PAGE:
How to Plant and Fill the Fish Tank


Once the aquarium is in position, and you have checked that it is correctly level and prepared the substrate and decor, you can move on to the next stage. The easiest way to proceed is to partly fill the tank, then position the plants and make any other adjustments, before you finish filling the tank with water. If you are using an external pad heater, place it beneath the tank before filling, or attach it to the back at a later stage.

Adding the heaterstat

First check that any rocks are in position and supported before adding the heaterstat, otherwise it could be damaged accidentally. Heaterstats are supplied with rubber suckers which need to be moistened so that they fix to the side of the tank. Locate the supports so that they do not fit directly round the heating element within the glass tube. Arrange the suckers so that they hold the unit firmly to the glass, taking care not to alter the calibration of the thermostat. Never switch on this kind of unit until the tank has been filled with water.

If you need more than one heaterstat, space them evenly around the tank to ensure good heat distribution. Set the unit or units horizontally rather than vertically, otherwise the heated water will rise up directly past the thermostat, switching it off prematurely.

Certain types of fish may lay their eggs on the heater, but you can prevent this by encircling it with a tube of plastic mesh, without inhibiting the circulation of water. Do not allow this protective cover to come into direct contact with the heater, and fix it in such a way that you can easily slide it off for cleaning.

Filling the aquarium

To fill the tank, the ideal container is a plastic watering can, with a graduated scale. This is useful for calculating how much water conditioner to add, removing harmful chlorine or chloramine. When making partial water changes, you must treat the water before adding it to the tank, of course, but initially you can wait until the aquarium is full, because there are no fish in it yet.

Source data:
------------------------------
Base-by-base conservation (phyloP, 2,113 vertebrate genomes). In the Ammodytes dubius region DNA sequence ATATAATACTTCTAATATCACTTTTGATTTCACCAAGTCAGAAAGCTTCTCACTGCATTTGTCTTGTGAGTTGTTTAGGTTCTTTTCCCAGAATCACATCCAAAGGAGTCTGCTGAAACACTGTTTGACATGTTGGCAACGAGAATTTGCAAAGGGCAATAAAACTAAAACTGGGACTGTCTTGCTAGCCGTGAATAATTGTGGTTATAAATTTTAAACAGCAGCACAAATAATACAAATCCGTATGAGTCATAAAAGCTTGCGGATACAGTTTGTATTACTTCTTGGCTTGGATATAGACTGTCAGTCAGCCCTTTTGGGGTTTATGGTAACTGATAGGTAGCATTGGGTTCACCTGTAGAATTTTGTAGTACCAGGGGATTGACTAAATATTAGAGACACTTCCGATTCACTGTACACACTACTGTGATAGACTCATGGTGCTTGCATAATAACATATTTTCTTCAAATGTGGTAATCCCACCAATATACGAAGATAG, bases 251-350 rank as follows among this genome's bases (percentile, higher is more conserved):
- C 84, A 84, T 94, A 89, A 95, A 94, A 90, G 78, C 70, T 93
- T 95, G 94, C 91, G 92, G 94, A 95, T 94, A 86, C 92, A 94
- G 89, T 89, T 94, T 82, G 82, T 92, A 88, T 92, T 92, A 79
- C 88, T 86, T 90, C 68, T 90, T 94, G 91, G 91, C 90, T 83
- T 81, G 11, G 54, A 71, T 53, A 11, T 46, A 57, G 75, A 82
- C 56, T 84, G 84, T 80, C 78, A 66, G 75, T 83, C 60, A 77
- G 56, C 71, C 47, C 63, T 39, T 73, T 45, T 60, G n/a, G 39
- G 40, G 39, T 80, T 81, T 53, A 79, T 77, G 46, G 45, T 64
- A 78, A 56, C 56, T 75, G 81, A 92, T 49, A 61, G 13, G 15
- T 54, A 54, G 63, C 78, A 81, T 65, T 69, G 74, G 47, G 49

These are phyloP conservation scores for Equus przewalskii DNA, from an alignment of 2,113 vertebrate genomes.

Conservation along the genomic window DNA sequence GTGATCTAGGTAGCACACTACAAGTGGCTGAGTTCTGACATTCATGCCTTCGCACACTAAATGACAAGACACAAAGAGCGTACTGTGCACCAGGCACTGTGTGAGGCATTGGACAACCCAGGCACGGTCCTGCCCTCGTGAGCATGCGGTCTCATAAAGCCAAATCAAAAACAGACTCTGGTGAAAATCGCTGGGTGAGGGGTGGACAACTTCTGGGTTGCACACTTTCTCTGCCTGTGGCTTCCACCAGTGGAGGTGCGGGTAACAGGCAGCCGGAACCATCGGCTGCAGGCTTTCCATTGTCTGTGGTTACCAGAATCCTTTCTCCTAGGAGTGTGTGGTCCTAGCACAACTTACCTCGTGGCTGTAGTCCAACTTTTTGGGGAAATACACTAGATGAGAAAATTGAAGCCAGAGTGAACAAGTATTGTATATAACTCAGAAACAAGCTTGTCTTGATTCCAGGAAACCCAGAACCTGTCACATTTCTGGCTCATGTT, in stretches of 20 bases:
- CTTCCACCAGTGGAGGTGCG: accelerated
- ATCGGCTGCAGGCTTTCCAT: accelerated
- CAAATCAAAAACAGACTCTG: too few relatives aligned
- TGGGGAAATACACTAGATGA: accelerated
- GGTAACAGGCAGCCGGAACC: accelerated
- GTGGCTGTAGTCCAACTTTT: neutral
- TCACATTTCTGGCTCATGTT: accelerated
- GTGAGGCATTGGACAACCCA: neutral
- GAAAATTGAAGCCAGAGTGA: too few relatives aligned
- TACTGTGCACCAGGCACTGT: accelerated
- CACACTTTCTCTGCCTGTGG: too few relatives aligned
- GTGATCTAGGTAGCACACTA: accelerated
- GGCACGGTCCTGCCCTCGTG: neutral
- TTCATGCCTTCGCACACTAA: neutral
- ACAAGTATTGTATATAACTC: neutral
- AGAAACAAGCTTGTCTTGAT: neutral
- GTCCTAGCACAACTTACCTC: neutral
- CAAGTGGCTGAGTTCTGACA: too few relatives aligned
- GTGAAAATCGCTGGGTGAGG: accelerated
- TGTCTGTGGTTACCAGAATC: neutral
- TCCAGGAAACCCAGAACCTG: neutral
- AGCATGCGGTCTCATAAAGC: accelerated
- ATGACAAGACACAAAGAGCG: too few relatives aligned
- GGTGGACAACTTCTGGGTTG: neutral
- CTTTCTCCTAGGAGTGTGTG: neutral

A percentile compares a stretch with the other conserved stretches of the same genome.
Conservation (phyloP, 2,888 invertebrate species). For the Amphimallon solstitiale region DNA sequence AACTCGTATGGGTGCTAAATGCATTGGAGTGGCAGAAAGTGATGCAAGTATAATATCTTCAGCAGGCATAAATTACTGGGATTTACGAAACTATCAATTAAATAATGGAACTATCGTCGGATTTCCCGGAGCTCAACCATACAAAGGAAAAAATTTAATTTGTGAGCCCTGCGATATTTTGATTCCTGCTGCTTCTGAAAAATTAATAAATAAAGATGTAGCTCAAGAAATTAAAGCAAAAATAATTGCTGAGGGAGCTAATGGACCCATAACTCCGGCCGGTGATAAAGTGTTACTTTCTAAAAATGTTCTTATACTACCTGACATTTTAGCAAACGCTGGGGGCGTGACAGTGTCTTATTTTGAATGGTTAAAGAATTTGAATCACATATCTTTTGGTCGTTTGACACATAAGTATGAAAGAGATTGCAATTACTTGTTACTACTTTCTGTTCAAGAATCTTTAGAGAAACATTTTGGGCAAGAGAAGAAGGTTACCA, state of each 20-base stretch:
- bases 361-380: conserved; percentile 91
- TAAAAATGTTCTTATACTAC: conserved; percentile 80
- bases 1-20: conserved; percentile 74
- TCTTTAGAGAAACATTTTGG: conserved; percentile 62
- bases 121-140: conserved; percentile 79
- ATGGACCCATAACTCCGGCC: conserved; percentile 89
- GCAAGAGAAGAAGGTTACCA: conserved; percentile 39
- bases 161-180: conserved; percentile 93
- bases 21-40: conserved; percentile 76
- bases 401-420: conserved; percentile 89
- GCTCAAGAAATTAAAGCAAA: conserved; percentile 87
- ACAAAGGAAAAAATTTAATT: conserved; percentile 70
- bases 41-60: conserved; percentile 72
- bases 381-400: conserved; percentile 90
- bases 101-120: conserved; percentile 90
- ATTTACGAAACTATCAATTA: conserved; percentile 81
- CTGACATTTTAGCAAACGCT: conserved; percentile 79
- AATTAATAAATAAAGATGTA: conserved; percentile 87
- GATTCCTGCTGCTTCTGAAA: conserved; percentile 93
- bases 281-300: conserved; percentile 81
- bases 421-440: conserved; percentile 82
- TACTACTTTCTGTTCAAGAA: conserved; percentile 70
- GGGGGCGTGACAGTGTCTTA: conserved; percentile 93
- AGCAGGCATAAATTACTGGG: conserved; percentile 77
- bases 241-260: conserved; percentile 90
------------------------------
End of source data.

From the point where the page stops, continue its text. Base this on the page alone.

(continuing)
Planting

Add the plants once the tank is about a quarter full. If you are including real plants, make sure that the water temperature is roughly at the level you plan to maintain in the aquarium. Do not let the plants dry out at any stage – if you cannot set them in the tank at once, keep them under water until you are ready. If planting cuttings, keep them in clumps, allowing space between the individual sections for growth; a pencil is a useful tool for preparing holes of the right size.

When positioning potted-up plants, you will need to excavate a larger area of gravel for them, and you may need to bank up the substrate to conceal the pot. Another tip is to position the pot behind rockwork or bogwood to hide it.

Handle the plants as little as possible, to avoid damaging their leaves or stems. If using fertilizer pellets, bury these alongside the plants once they are in position. Put in any floating plants at a later stage, once the aquarium is full.

Air matters

At this point, carry out any other adjustments, such as altering the uplift pipe of the undergravel filter. This may be necessary if you want to fit a powerhead at the top, to ensure better circulation of the water. If the uplift is too tall to accommodate the powerhead, you can cut it down to the right length with a hacksaw.

If you are including an airstone or similar device, place it in the tank at this stage, with a multiple ‘gang valve’ fitted into the tubing line, to protect the air pump.

Fillers and filling

If using an internal power filter, fit it at this stage, usually at the rear. The water outlet at the top is normally directed along the tank for good water circulation, although it can be angled across the tank if preferred. The unit may be totally submerged, but more often, the actual outlet is positioned level with the water surface.

An external canister filter is not incorporated into the tank, but it is easier to fit the outlet tube now, just above the substrate. The filtered water can then be run back into the tank from above, via a spray bar for example.

Once everything is in place, add the remainder of the water to fill the aquarium to just below the level of the horizontal glass bars at the top. The next stage is to sort out the covering and lighting, before connecting up the electrics and switching on all the equipment.

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  4. How to Prevent New Tank Syndrome
  5. How to Transport and Settle the Fishes in Your Aquarium

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About the Author: Fred Goodson has a passion for pets and animals. He has 4 dogs and is planning to have another one. He is also a blogger who writes about pets and animals. Currently, he is living in New Jersey.

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